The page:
To be a movie critic writing about Life Itself is to feel a ghost looking over your shoulder—but then, writers are a haunted bunch. You can pretend they're the friendly spirits of those whom you admire and want to emulate. But really, they're the specters you're terrified of disappointing.
So it's a double whammy to write about this movie, a documentary about the life of Roger Ebert and based on his memoir by the same name. There's not a movie critic working today in English (and, I'd guess, a few other languages) who doesn't owe Ebert some debt. Ebert wrote about movies for the Chicago Sun-Times and then his blog for nearly fifty years, and along with Gene Siskel on their show At the Movies, his way of thinking and talking about movies profoundly influenced what Americans went to see at the theater for decades. (They quite literally invented the legendary "two thumbs up!" movie poster tagline.)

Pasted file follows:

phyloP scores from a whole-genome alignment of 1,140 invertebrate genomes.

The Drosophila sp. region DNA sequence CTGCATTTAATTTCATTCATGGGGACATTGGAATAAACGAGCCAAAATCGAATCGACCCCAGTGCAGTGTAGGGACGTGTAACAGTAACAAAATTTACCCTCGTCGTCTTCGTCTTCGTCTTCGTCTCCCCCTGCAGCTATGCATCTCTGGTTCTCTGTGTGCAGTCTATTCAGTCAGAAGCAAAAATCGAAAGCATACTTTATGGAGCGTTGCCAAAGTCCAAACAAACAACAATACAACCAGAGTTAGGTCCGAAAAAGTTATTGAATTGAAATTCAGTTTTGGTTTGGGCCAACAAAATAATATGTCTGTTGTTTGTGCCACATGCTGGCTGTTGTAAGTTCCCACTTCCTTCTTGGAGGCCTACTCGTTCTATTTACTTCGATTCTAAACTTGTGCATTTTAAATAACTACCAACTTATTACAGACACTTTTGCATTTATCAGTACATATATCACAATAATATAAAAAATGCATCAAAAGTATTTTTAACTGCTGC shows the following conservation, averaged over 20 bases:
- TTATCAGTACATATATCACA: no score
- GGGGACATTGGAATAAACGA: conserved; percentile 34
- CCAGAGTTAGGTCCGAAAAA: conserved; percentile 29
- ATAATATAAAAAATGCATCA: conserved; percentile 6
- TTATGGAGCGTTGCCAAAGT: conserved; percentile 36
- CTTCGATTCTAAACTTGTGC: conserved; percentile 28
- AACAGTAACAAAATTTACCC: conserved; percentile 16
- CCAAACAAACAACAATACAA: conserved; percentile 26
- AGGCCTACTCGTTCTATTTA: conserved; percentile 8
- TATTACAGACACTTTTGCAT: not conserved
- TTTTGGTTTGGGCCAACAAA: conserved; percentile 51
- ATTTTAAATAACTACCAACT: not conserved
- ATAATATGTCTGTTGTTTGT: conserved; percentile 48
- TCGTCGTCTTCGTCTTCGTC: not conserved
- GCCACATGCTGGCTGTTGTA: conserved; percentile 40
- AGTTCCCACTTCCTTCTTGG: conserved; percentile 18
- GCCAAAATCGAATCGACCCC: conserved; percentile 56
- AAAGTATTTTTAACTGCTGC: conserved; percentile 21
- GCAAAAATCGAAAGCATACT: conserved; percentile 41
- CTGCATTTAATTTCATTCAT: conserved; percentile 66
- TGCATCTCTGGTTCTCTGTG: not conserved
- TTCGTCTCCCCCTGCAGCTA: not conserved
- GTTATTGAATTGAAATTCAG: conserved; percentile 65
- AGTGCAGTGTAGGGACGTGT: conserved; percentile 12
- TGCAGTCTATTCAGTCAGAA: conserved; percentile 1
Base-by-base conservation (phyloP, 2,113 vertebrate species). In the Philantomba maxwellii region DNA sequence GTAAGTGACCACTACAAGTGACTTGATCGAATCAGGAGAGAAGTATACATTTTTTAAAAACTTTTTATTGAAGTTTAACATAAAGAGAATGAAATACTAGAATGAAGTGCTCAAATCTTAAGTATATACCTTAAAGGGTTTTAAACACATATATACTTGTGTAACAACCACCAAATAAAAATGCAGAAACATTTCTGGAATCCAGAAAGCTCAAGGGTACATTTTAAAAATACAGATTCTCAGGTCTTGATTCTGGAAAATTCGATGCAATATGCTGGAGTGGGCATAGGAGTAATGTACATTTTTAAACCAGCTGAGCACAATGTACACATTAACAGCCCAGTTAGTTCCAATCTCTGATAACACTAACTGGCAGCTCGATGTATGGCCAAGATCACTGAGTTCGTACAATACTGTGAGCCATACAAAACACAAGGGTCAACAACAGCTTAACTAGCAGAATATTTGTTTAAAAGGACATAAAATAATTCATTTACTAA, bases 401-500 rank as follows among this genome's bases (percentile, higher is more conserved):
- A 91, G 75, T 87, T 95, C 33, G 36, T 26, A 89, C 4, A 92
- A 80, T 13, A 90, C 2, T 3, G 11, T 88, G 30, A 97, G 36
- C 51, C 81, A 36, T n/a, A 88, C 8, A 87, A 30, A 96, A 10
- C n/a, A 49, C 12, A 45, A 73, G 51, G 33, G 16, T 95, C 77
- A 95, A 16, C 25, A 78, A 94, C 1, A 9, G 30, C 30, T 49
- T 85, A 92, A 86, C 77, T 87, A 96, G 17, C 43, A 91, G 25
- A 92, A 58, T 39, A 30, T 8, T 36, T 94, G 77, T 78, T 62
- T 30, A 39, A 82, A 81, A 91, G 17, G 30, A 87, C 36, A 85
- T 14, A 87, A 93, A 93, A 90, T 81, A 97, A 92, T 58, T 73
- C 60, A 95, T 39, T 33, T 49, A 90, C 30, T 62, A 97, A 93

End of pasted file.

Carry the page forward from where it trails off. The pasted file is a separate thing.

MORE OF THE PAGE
Directed by Steve James (Hoop Dreams), the film traces the contours of Ebert's life, from his youth in working-class Chicago through his years as a swaggering college newspaper editor turned storytelling tavern-goer into his career with the Sun-Times and on television and, finally, his personal life, including his marriage to his wife Chaz and relationship with her children and grandchildren. The filmmakers began making the movie while Ebert was in the hospital, and he appears in it throughout. They didn't know he'd pass away while they were still shooting.
That Ebert died on April 4, 2013 adds pathos and heft to the film, no doubt, but even without that element it's affecting—the sheer span of history it recounts boggles the mind. It's also funny and ...